Among the issues explored by the panel was how -- or whether -- the much-anticipated recovery of the IPO market would be different from what took place after the dotcom crash. To help put the answer into context, Quattrone -- a former managing director and head of technology investment banking at Morgan Stanley and Credit Suisse First Boston -- reached back into history and looked at the technology IPO market of the 1970s. It was like a backwater, he noted, with less than half a dozen companies going public each year. Despite IPOs from such future industry bellwethers as Intel and Tandem, the average deal size was around $10 million back then, he said. The market started gaining traction, however, with the IPOs of Apple and Genentech in 1980. In that decade, there were 32 technology IPOs a year, followed by more than 100 technology stock market debuts in the first half of the 1990s. From 1996 to 1998 -- the years that experienced the first wave of Internet-related IPOs as well as Amazon's IPO -- there were 240 deals annually, which were followed by the crazy years of 1999 and 2000, with nearly 400 deals a year.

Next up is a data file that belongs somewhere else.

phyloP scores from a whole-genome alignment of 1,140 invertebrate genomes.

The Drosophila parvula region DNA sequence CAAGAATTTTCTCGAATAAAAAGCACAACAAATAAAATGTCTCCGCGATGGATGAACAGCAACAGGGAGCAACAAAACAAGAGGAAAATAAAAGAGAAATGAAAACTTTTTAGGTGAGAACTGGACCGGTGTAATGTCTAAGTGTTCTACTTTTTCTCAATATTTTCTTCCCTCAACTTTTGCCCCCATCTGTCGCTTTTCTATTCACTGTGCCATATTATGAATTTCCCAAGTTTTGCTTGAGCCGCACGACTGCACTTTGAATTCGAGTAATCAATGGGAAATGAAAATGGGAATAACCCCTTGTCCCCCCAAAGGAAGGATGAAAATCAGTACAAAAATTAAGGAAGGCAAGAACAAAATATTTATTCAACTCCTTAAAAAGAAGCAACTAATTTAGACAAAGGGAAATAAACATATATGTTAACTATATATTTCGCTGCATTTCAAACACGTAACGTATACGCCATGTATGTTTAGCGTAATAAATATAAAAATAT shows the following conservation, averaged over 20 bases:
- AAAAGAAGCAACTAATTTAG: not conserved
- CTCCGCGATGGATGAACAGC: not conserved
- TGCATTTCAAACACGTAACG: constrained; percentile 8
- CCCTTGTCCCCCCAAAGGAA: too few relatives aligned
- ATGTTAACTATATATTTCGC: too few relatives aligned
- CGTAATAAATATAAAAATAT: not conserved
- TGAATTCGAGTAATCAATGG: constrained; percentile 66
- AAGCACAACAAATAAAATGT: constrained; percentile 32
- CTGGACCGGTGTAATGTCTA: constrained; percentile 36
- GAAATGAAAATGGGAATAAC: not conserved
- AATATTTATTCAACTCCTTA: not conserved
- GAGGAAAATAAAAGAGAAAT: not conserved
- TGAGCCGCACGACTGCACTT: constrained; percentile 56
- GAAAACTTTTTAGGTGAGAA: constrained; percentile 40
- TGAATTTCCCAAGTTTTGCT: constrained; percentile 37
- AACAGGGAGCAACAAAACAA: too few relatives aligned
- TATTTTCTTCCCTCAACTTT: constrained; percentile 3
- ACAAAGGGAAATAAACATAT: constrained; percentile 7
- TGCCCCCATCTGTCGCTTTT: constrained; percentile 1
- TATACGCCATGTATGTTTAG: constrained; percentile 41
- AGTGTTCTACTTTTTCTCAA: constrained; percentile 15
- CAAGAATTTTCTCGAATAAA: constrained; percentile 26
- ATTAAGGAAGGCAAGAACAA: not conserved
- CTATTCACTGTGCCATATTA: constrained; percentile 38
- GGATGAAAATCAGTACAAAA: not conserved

As the VC industry picks up steam from its current state, it faces a markedly different environment than it did after the 2000 dotcom bust, according to Quattrone. After 2000, IPO activity was lean for a couple of years but then recovered. From 2001 through 2007, there were 62 deals a year and an average $11.4 billion a year was raised. In contrast, in 2008 and 2009 each, there were only 18 deals with a value of about $3.5 billion. In a sense, the recent deal levels are more or less reminiscent of the 1970s and 1980s, he noted.